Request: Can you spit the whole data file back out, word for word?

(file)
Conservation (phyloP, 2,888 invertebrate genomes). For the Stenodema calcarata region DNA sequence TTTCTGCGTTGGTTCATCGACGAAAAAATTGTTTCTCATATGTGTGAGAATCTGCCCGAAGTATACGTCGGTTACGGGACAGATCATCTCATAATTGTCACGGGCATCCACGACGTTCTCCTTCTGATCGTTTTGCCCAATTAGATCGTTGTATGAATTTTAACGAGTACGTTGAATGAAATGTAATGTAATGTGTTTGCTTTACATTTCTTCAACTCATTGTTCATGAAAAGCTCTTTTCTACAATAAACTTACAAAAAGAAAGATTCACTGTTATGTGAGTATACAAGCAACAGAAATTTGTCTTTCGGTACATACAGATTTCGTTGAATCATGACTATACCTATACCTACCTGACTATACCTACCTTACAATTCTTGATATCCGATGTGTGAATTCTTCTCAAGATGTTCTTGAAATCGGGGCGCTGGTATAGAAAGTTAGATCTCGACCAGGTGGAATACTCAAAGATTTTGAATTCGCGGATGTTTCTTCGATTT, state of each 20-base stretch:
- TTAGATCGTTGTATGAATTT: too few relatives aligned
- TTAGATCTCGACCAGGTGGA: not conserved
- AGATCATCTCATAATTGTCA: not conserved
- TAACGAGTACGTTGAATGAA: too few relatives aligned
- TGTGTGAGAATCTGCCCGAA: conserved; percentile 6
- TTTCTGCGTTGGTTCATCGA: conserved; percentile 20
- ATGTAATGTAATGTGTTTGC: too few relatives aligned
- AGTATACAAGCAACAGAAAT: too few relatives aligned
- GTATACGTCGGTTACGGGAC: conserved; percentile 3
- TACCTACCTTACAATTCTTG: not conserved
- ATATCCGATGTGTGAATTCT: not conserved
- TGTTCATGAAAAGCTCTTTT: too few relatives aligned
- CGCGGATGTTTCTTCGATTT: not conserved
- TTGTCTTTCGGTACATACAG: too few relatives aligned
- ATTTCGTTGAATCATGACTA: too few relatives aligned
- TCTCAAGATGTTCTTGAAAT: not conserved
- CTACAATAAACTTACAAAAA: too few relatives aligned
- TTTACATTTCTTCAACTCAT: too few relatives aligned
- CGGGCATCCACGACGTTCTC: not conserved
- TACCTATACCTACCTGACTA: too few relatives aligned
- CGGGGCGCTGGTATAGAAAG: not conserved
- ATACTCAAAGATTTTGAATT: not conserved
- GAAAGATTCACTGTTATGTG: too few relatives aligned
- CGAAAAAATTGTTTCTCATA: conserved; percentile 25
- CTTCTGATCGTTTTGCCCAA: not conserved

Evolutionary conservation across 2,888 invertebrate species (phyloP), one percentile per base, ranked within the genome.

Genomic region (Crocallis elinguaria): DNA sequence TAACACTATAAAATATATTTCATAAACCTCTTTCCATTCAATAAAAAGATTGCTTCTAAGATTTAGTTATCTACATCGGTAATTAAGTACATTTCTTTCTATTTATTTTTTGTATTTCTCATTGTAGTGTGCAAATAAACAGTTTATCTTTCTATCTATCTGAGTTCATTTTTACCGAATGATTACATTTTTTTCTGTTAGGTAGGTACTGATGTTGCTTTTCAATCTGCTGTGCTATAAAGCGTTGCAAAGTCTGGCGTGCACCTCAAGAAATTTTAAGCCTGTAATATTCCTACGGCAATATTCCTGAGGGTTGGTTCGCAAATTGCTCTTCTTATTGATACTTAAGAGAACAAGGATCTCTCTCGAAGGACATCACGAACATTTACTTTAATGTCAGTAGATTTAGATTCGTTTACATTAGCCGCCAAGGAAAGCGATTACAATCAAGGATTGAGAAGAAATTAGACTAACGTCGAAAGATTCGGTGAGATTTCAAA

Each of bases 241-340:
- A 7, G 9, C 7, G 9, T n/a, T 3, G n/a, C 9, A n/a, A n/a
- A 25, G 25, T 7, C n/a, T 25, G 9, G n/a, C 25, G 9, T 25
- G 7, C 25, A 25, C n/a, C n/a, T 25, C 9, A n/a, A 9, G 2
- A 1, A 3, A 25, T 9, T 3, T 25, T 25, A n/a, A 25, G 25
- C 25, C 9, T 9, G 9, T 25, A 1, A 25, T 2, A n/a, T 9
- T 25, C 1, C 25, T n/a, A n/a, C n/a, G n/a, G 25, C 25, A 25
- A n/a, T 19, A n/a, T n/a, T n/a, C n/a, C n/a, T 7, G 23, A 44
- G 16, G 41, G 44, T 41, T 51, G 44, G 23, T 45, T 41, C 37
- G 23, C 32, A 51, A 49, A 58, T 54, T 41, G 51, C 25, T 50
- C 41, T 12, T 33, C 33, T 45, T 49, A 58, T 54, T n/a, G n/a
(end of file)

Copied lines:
Conservation (phyloP, 2,888 invertebrate genomes). For the Stenodema calcarata region DNA sequence TTTCTGCGTTGGTTCATCGACGAAAAAATTGTTTCTCATATGTGTGAGAATCTGCCCGAAGTATACGTCGGTTACGGGACAGATCATCTCATAATTGTCACGGGCATCCACGACGTTCTCCTTCTGATCGTTTTGCCCAATTAGATCGTTGTATGAATTTTAACGAGTACGTTGAATGAAATGTAATGTAATGTGTTTGCTTTACATTTCTTCAACTCATTGTTCATGAAAAGCTCTTTTCTACAATAAACTTACAAAAAGAAAGATTCACTGTTATGTGAGTATACAAGCAACAGAAATTTGTCTTTCGGTACATACAGATTTCGTTGAATCATGACTATACCTATACCTACCTGACTATACCTACCTTACAATTCTTGATATCCGATGTGTGAATTCTTCTCAAGATGTTCTTGAAATCGGGGCGCTGGTATAGAAAGTTAGATCTCGACCAGGTGGAATACTCAAAGATTTTGAATTCGCGGATGTTTCTTCGATTT, state of each 20-base stretch:
- TTAGATCGTTGTATGAATTT: too few relatives aligned
- TTAGATCTCGACCAGGTGGA: not conserved
- AGATCATCTCATAATTGTCA: not conserved
- TAACGAGTACGTTGAATGAA: too few relatives aligned
- TGTGTGAGAATCTGCCCGAA: conserved; percentile 6
- TTTCTGCGTTGGTTCATCGA: conserved; percentile 20
- ATGTAATGTAATGTGTTTGC: too few relatives aligned
- AGTATACAAGCAACAGAAAT: too few relatives aligned
- GTATACGTCGGTTACGGGAC: conserved; percentile 3
- TACCTACCTTACAATTCTTG: not conserved
- ATATCCGATGTGTGAATTCT: not conserved
- TGTTCATGAAAAGCTCTTTT: too few relatives aligned
- CGCGGATGTTTCTTCGATTT: not conserved
- TTGTCTTTCGGTACATACAG: too few relatives aligned
- ATTTCGTTGAATCATGACTA: too few relatives aligned
- TCTCAAGATGTTCTTGAAAT: not conserved
- CTACAATAAACTTACAAAAA: too few relatives aligned
- TTTACATTTCTTCAACTCAT: too few relatives aligned
- CGGGCATCCACGACGTTCTC: not conserved
- TACCTATACCTACCTGACTA: too few relatives aligned
- CGGGGCGCTGGTATAGAAAG: not conserved
- ATACTCAAAGATTTTGAATT: not conserved
- GAAAGATTCACTGTTATGTG: too few relatives aligned
- CGAAAAAATTGTTTCTCATA: conserved; percentile 25
- CTTCTGATCGTTTTGCCCAA: not conserved

Evolutionary conservation across 2,888 invertebrate species (phyloP), one percentile per base, ranked within the genome.

Genomic region (Crocallis elinguaria): DNA sequence TAACACTATAAAATATATTTCATAAACCTCTTTCCATTCAATAAAAAGATTGCTTCTAAGATTTAGTTATCTACATCGGTAATTAAGTACATTTCTTTCTATTTATTTTTTGTATTTCTCATTGTAGTGTGCAAATAAACAGTTTATCTTTCTATCTATCTGAGTTCATTTTTACCGAATGATTACATTTTTTTCTGTTAGGTAGGTACTGATGTTGCTTTTCAATCTGCTGTGCTATAAAGCGTTGCAAAGTCTGGCGTGCACCTCAAGAAATTTTAAGCCTGTAATATTCCTACGGCAATATTCCTGAGGGTTGGTTCGCAAATTGCTCTTCTTATTGATACTTAAGAGAACAAGGATCTCTCTCGAAGGACATCACGAACATTTACTTTAATGTCAGTAGATTTAGATTCGTTTACATTAGCCGCCAAGGAAAGCGATTACAATCAAGGATTGAGAAGAAATTAGACTAACGTCGAAAGATTCGGTGAGATTTCAAA

Each of bases 241-340:
- A 7, G 9, C 7, G 9, T n/a, T 3, G n/a, C 9, A n/a, A n/a
- A 25, G 25, T 7, C n/a, T 25, G 9, G n/a, C 25, G 9, T 25
- G 7, C 25, A 25, C n/a, C n/a, T 25, C 9, A n/a, A 9, G 2
- A 1, A 3, A 25, T 9, T 3, T 25, T 25, A n/a, A 25, G 25
- C 25, C 9, T 9, G 9, T 25, A 1, A 25, T 2, A n/a, T 9
- T 25, C 1, C 25, T n/a, A n/a, C n/a, G n/a, G 25, C 25, A 25
- A n/a, T 19, A n/a, T n/a, T n/a, C n/a, C n/a, T 7, G 23, A 44
- G 16, G 41, G 44, T 41, T 51, G 44, G 23, T 45, T 41, C 37
- G 23, C 32, A 51, A 49, A 58, T 54, T 41, G 51, C 25, T 50
- C 41, T 12, T 33, C 33, T 45, T 49, A 58, T 54, T n/a, G n/a